History of Ningxia Hui AR - Ming through Qing Dynasties
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During the Ming Dynasty (1368 AD - 1644 AD) Ningxia Prefecture was prioritized as an important border Province, elevating it to the status of 'Wei', meaning a district directly controlled by the central Imperial government in Beijing.
During the Qing Dynasty Era Ningxia's status was changed once more, its status being downgraded to 'Fu' (something like a city prefecture).

Ningxia as well as Gansu Province saw important Islamic uprisings during several periods of the Ming Dynasty (1368 AD - 1644 AD) as well as the Qing Dynasty Era (1644 AD - 1911 AD).
Due to their earlier allegiance with the Mongols against the Han and their High Social Status under the laws of the Mongol Empire, the succeeding Ming Dynasty -Mortal Enemies of the Mongols- confronted the Islamic Groups, mainly the Hui Hui (at that Time), with a considerably less tolerant attitude. In the 17Th Century near the End of the Ming Dynasty (1368 AD - 1644 AD), the Hui in Ningxia -along with other groups in the West- would
China Report - Map of the Great Wall during the Ming Dynasty
Satellite image of China and North-East Asia, with a super-imposed schematic Map of the location and Path of the Great Wall as constructed during the Reign of the Ming Dynasty. Included for reference are City names, geographical features of landscape, Names and locations of Passes on the Great Wall of China.
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The Chinese Official Vision on Islam in China layed out ...
Source Book
"Islam in China"
( no longer available )
In the 1860's AD, in the aftermath of the opium wars and in combination with the Taiping (Heavenly Kingdom) Rebellion, the Chinese far West saw what today is known as the 'Great Muslim Rebellion' , the Dungar (or Dzungar) Revolt or also as The Hui Minorities War. It was a major internal war which lasted from 1862 AD to 1877 AD, when the rebellion was finally crushed by Manchu Qing Dynasty Troops.
The initial focal point of the Rebellion was the Wei River valley in south Shaanxi Province, at the time a predominantly Hui region from where the Rebellion subsequently spread. After being beaten by Imperial Troops at Xi'an in Shaanxi and subsequently butchered, remaining rebels fled westward through Hui homelands into Gansu Province. Later the Rebellion even moved to Xinjiang.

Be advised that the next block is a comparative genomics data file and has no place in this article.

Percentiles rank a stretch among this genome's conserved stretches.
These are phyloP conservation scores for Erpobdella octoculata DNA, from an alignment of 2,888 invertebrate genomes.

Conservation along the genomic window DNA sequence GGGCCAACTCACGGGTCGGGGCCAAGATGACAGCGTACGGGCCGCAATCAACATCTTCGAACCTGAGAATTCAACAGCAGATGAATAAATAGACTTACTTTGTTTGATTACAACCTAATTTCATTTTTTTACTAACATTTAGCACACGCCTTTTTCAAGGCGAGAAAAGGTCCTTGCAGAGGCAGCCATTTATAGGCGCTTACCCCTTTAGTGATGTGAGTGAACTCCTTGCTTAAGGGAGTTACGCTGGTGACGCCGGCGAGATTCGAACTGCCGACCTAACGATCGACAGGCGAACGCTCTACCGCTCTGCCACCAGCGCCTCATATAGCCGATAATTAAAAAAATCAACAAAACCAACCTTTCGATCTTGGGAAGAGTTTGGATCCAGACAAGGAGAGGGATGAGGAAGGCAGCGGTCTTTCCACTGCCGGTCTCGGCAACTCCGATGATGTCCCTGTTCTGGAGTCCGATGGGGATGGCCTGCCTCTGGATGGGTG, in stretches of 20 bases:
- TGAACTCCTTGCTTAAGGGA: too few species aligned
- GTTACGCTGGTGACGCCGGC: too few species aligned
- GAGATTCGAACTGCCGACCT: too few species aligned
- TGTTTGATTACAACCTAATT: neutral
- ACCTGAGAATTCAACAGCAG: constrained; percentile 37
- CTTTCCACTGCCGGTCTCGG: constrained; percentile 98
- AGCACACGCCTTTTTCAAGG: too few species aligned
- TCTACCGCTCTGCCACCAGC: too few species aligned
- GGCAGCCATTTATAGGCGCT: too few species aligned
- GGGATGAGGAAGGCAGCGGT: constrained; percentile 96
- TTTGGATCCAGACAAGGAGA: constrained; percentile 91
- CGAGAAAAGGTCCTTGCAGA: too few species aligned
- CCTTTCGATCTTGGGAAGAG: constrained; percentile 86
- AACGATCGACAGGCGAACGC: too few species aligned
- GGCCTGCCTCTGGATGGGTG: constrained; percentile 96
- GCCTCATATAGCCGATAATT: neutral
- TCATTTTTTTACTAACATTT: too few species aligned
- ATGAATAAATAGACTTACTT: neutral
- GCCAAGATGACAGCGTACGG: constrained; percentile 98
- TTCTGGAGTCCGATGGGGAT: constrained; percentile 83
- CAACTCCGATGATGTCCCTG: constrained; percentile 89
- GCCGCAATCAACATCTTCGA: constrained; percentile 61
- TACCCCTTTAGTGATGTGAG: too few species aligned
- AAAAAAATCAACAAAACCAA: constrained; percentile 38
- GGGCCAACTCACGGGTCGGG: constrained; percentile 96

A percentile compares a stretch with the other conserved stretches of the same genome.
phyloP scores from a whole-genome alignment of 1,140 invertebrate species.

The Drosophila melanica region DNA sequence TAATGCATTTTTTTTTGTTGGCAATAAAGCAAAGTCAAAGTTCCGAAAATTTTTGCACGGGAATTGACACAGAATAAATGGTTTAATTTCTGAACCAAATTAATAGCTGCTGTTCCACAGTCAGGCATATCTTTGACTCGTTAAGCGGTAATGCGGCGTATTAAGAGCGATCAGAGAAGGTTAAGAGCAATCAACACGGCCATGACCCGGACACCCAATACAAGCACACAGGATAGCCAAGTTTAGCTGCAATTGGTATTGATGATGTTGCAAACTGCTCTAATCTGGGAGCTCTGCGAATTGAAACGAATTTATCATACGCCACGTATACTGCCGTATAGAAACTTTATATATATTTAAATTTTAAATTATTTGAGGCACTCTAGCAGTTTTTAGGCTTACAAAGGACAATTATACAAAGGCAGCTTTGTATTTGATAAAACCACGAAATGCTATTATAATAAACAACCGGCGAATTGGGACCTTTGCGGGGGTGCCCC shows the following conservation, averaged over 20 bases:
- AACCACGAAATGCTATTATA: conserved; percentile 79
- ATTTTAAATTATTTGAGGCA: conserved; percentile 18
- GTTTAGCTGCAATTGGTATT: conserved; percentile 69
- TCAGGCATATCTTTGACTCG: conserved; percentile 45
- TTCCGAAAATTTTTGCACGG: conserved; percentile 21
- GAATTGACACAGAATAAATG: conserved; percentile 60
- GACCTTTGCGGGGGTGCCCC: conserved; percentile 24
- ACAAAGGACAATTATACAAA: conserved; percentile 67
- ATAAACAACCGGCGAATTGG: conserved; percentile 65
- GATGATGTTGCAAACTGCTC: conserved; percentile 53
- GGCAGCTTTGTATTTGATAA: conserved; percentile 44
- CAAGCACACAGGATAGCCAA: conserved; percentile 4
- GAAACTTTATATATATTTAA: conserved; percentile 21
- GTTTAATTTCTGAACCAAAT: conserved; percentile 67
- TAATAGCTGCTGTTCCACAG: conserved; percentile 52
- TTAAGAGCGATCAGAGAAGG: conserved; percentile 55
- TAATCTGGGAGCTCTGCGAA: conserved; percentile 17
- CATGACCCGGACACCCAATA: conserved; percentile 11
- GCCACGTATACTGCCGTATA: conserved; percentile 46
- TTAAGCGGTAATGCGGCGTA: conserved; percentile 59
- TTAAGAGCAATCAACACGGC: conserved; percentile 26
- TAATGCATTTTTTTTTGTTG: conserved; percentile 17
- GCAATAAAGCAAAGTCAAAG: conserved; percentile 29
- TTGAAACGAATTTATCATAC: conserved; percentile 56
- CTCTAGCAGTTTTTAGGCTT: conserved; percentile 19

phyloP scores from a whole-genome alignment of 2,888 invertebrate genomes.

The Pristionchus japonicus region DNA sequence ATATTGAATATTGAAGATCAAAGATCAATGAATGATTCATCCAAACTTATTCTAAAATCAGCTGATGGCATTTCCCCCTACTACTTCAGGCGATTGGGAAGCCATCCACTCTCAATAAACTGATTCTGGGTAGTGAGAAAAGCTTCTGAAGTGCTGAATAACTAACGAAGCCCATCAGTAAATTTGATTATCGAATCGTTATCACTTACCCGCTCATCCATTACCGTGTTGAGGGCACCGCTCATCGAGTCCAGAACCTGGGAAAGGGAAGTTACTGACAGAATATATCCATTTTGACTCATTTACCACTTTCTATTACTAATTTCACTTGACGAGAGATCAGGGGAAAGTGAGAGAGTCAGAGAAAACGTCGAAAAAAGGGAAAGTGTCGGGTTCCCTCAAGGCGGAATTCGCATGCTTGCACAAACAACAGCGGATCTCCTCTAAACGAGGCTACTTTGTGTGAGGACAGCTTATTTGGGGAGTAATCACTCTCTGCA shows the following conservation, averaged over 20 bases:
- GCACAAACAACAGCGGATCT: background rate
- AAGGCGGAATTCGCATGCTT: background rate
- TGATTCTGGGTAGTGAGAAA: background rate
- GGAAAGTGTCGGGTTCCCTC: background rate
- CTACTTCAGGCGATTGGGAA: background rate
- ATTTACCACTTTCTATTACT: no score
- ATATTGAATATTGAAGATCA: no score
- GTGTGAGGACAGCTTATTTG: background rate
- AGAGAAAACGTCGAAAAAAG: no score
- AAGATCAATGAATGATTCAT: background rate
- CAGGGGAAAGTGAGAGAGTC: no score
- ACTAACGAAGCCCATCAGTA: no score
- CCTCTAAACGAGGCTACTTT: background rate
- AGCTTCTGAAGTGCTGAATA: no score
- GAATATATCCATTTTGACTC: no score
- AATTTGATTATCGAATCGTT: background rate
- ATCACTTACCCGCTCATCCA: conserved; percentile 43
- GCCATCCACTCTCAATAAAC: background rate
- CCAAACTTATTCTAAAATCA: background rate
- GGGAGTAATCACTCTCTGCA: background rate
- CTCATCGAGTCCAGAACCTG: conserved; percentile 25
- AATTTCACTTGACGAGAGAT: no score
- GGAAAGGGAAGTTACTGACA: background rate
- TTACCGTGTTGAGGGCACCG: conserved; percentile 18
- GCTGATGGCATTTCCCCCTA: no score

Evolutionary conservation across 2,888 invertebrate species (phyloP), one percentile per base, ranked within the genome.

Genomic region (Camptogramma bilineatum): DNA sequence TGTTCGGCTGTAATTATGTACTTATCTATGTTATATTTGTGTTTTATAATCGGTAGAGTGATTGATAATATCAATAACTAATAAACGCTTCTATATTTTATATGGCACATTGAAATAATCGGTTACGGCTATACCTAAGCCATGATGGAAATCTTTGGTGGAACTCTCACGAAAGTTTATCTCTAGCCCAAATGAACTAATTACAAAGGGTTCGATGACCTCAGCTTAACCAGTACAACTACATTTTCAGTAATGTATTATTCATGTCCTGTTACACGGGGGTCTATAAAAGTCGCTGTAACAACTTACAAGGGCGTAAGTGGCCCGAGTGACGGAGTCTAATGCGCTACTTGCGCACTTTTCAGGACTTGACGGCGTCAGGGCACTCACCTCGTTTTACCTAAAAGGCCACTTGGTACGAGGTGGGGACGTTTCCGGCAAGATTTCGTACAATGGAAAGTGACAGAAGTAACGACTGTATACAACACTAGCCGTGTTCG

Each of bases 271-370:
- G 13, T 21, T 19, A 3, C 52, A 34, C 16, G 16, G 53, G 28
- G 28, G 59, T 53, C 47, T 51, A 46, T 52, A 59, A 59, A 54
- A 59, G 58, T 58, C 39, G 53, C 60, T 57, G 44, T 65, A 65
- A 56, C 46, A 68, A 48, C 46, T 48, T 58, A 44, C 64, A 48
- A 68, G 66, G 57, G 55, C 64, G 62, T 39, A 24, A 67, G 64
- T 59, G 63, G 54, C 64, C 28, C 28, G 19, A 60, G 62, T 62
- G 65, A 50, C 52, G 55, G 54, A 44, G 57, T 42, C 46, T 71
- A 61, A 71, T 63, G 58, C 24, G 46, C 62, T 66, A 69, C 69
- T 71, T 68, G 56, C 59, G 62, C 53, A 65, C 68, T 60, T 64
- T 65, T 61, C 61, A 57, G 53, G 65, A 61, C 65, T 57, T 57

According to source the Rebellion did include the predominately Hui Region of Ningxia, however fighting was sporadic and disorganized. The North of the Region and the Capital of Yinchuan did not see any major battles.
According to Chinese Historians twelve million non-Muslims, mainly Han Chinese, were killed by the Hui Muslims for the purpose of developing a Hui (Islamic) Autonomous Nation on the western bank of the Yellow River (Shaanxi, Gansu and Ningxia (excluding the Xinjiang Autonomous Region)). In retaliation around five million Hui Muslims in Western China were killed by the Qing authorities. Read More in: 'Islam in China during the Qing Dynasty'.

In 1879 AD, after buying land from some Muslim settlers in that area, Christian Priests started what was known as the village of St. John the Baptists, just outside a town by the name of Xiaoqiaopan (little bridge strand) some 200 kilometers (125 Miles) south-east of the Capital Yinchuan. The village was located along The Great Wall of China.

As described in the Book 'Han-Mongol encounters and Missionary Endeavors - history of Scheut in the Ordos' Ethnic Han's of the Muslim Faith especially became targets for conversion for both Protestant and Catholic Missionaries in Gansu and Ningxia. According to the book, Protestant missionary work in started in Ningxia in the year 1885 AD, however regardless the efforts of the priests, there was little interest from the Han or the Muslims. Only one town formed an exception, the small town of Xiayingzi near Pingluo in current day Shizuishan Prefecture of North Ningxia became known as a Catholic enclave.  According to missionary reports many of the converted Christian women were abducted by local Muslim Men to be part of their households. This problem would later escalate.